I just returned home from a Memorial Day Weekend wedding, which is probably why I have wedding music on my mind. Somehow, and inadvertently, I was put in charge of the sonic mood for not just the reception, but also the entire event.
Don't get me wrong: It was my pleasure to do so, but it was also the source of anxiety. For one, I found out about my duties as an ersatz DJ only two days prior to the event. Second, I was asked to make a dance mix, which was relatively easy, but then at the last minute I was also called upon to provide background music for the dinner.
The only rule was this: The bride and groom did not want a song to be "their song." (I was actually relieved to hear that this couple didn't have a song, since at another friend's wedding, they had me play Yo La Tengo's "Blue Line Swinger," which clocks in at more than nine minutes. After about two minutes of the newlyweds half-waltzing around the floor to inverted pop music laced with feedback while everyone looked on, they gave me the signal to fade down the music. Awkward? You bet.)
Two variations on the first dance.
For this past weekend's wedding's dance mix, I took a cue from a recent party I went to, wherein I tried to put together a mix of mostly obscure Northern Soul songs, much to everyone's chagrin. What I realized instead was that people were willing to dance to a song they didn't know -- as long as it was instantly catchy, pulled no punches and was followed by a song that was universally known and loved. Additionally, a single genre is too esoteric at a wedding. Thus, Marlene Shaw was a precursor to Madonna, and I made sure to sandwich Willie Mitchell between a-ha and Kool & The Gang.
A wedding band covers "Take On Me."
I also tried to take into consideration that no one at a wedding wants to be angry or dance to tales of heartbreak and infidelity. So I cut Johnnie Taylor's "Who's Making Love?" -- an if-you-cheat-on-me-I'll-cheat-on-you anthem -- from the playlist. You know, just in case. And while everyone loves a little 1980s freestyle- and R&B-fueled nostalgia, in retrospect, En Vogue always sound like they're about to hand out a detention slip; the only conceivable dance move to most of their songs is a fist in the air. In other words, save it for kickboxing class. (Apparently, there is a fine line between workout songs and wedding songs.)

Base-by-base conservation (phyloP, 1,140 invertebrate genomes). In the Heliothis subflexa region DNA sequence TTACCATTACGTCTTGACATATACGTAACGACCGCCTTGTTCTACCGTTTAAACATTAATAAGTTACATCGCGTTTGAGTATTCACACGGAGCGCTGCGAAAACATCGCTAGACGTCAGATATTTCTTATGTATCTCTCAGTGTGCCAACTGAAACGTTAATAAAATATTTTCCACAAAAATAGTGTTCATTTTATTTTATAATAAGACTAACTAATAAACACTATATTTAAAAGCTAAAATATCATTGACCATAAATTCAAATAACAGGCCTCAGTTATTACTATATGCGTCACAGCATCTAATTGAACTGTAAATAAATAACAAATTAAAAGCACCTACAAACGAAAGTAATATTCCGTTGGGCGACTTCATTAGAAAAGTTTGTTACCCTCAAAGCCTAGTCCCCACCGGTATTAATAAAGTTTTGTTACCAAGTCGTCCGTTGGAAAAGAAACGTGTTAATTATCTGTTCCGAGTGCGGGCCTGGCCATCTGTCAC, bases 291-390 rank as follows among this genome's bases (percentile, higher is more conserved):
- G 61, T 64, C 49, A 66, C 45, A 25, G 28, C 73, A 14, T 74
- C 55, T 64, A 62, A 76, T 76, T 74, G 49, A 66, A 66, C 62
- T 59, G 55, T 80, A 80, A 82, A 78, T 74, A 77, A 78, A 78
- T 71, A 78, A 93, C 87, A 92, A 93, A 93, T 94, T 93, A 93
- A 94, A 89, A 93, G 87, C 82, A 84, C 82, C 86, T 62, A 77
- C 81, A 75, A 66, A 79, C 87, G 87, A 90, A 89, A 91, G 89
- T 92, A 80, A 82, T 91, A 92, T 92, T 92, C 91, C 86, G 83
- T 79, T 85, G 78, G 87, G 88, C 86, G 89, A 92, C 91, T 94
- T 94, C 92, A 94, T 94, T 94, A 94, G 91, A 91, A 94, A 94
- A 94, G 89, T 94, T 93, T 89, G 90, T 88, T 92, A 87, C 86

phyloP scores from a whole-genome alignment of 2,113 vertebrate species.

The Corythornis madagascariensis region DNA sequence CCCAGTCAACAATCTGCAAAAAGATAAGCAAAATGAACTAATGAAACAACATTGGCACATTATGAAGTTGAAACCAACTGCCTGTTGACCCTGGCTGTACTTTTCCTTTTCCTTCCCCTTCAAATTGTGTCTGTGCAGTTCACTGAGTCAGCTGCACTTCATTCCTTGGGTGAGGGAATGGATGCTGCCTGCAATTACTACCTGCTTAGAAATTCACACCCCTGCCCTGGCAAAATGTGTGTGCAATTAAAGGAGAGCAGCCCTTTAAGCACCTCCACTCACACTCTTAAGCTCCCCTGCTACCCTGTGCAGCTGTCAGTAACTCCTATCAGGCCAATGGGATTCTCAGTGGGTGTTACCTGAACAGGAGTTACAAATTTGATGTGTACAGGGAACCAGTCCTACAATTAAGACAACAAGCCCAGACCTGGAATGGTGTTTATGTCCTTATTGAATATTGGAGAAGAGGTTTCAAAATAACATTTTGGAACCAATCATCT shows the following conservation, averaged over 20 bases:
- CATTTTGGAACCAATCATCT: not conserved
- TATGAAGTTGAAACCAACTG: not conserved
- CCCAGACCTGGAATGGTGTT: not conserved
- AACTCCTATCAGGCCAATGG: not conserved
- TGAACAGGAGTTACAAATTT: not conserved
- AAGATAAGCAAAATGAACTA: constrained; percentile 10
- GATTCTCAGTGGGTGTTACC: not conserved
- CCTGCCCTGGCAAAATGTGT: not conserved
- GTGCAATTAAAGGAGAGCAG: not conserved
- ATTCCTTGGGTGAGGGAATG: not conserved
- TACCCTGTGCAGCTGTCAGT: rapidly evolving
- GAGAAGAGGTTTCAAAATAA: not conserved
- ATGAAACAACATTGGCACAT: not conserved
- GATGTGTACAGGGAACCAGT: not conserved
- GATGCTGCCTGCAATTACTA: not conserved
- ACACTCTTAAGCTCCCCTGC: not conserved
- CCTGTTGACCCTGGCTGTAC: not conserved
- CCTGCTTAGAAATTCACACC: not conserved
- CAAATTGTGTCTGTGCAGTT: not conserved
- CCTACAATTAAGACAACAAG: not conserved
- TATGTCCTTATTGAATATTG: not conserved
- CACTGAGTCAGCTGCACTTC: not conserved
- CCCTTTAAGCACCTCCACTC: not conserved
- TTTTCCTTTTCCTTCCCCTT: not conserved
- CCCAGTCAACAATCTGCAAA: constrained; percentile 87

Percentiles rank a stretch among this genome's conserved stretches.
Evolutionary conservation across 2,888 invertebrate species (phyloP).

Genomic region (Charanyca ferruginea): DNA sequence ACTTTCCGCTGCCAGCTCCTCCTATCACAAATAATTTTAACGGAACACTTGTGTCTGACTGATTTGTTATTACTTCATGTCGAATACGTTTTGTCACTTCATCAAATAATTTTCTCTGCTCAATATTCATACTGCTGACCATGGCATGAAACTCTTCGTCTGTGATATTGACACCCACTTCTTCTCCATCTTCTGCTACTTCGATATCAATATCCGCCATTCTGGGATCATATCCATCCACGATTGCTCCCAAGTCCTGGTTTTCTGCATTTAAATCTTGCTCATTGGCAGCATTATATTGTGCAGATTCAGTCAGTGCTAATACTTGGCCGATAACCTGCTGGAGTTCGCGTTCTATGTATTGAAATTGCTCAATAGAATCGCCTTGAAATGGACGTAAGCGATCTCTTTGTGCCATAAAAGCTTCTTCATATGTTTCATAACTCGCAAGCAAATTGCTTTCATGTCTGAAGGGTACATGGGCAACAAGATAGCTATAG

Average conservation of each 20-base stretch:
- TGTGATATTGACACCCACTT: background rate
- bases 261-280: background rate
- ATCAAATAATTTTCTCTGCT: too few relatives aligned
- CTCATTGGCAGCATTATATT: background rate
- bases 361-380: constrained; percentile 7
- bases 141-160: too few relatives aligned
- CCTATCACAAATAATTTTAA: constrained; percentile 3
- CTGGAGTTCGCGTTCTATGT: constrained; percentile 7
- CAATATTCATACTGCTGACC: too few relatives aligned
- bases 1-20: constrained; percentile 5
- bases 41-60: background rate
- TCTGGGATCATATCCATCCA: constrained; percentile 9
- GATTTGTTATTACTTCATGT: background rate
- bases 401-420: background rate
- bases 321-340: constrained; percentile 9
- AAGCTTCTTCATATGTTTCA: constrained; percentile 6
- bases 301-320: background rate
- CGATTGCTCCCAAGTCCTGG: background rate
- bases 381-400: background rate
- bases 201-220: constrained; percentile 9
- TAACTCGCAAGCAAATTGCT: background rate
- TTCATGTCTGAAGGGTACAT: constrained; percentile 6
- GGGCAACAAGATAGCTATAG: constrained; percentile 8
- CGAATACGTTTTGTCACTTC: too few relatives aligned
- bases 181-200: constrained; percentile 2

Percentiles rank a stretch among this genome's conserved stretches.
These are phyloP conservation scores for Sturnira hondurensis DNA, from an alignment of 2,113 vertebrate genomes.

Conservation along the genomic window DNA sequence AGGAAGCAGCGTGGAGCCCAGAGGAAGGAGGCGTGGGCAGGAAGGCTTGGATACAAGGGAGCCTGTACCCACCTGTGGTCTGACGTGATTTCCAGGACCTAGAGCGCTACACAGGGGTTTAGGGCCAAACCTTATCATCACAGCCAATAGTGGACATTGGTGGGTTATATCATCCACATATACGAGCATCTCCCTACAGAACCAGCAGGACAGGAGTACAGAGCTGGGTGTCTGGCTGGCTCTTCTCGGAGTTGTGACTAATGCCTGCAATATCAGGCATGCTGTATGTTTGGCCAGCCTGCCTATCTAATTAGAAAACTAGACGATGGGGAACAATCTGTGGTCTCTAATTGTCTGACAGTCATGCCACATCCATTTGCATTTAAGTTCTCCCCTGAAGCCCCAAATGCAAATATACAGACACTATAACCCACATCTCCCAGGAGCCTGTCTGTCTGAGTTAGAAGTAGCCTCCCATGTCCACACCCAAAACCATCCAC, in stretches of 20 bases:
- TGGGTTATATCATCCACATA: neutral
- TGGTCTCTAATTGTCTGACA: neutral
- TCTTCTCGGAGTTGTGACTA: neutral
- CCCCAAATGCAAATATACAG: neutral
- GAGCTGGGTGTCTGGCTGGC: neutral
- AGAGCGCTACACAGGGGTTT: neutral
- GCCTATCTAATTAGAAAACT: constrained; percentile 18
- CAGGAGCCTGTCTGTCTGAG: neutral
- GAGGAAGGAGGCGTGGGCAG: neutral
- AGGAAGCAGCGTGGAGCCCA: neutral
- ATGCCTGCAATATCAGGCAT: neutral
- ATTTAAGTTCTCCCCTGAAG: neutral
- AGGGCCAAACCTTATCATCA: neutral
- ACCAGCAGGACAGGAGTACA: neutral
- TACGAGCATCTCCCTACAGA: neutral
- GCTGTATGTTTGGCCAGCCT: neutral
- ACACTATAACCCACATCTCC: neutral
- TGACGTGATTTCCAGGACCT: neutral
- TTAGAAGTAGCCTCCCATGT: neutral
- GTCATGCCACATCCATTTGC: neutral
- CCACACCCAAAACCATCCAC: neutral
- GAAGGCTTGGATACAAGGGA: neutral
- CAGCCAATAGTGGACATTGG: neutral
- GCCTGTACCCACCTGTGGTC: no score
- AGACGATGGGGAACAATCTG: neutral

Much more difficult was creating the right tone for the dinner. The setting was the mountains of California, a historically fertile ground for musicians, but who wants to hear "Suite: Judy Blue Eyes" and think about Crosby, Stills, Nash & Young snorting a bunch of cocaine? Same goes for The Eagles; same goes for Joe Walsh. So I opted for songs like "Oh! Yoko" by John Lennon and Neil Young's "Harvest Moon," both of which conjure the airiness and splendor of the landscape without the excess.
One of the more successful songs used to set the mood.
It should be noted that I feel a bit funny writing about attending a beautiful and touching California wedding on the day that the California Supreme Court has upheld Proposition 8. So, I'll add, in terms of wedding music, that it seems unfair for two of the most popular wedding party songs to be "YMCA" by The Village People and "Rock Lobster" by The B-52's. Maybe if we're straight, we should have to pay extra for playing those at our weddings -- or we shouldn't be able to use them at all, at least in California.
Wedding-goers get down to "YMCA" and "Rock Lobster."
Or perhaps wedding music has always been protest music: a protestation of love and commitment, for those of us lucky enough to be able to declare it.
What songs marked your wedding day or weddings you have attended? Do you have a song that you know you want to play at your wedding? What are the strangest wedding songs you've heard? What are good or bad first dance songs that you've witnessed? And what songs should never be played at weddings?